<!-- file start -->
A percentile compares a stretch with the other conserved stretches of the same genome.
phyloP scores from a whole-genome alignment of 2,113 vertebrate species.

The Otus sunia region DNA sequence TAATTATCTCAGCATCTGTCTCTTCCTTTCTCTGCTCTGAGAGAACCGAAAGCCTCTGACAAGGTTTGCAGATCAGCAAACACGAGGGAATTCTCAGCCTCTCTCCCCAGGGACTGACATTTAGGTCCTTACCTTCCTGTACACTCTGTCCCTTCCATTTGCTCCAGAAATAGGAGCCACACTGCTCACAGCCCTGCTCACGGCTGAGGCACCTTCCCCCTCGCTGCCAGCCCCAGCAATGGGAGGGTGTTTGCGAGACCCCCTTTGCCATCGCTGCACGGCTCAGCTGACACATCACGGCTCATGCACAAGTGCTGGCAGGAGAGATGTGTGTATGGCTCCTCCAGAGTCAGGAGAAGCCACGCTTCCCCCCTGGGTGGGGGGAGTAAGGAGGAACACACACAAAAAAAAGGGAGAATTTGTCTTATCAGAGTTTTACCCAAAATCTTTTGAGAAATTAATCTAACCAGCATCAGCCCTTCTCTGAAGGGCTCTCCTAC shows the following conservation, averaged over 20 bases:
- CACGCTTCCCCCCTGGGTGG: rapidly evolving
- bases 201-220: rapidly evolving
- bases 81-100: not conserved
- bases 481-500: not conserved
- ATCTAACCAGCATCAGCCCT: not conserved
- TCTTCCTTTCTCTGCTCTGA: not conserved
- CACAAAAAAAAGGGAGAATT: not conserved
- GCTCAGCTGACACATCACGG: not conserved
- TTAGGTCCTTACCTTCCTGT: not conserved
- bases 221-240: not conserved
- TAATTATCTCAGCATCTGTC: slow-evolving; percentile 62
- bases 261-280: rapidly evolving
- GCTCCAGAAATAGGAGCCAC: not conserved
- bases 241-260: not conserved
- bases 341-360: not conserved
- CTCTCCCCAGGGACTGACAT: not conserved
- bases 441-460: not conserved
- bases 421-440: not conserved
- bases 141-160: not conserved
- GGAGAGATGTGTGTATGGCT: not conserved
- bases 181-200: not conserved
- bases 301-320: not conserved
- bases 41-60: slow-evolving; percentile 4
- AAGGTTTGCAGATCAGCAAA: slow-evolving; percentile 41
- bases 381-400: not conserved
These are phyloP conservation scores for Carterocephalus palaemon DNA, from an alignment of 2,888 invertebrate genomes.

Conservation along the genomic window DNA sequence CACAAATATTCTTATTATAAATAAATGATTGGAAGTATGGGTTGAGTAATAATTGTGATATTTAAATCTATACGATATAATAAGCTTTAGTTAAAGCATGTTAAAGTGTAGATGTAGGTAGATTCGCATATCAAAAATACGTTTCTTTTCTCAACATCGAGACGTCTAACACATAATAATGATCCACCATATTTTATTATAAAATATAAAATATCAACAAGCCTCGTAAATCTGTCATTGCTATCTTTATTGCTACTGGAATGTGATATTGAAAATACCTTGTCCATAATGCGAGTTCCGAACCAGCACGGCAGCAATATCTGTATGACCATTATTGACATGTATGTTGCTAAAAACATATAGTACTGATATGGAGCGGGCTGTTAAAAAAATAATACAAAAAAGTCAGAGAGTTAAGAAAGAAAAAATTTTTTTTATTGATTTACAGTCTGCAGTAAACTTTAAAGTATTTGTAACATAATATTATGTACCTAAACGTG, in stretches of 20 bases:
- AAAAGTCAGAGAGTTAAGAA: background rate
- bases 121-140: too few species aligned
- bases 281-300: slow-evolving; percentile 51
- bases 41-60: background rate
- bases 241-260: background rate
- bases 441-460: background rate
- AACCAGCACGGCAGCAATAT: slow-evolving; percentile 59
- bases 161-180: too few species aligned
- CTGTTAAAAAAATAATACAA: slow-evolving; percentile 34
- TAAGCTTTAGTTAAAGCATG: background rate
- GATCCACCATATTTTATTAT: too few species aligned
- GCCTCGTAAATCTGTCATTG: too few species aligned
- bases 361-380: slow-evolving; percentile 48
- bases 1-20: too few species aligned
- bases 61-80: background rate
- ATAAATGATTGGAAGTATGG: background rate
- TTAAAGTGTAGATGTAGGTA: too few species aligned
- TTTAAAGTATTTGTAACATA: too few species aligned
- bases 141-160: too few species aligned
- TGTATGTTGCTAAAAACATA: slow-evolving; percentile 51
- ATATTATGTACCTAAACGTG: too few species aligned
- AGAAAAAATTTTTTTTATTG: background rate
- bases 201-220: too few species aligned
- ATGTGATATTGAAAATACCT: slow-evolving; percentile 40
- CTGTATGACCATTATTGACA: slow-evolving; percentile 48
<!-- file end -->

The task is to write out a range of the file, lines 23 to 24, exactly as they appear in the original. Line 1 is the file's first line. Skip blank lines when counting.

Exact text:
- GGAGAGATGTGTGTATGGCT: not conserved
- bases 181-200: not conserved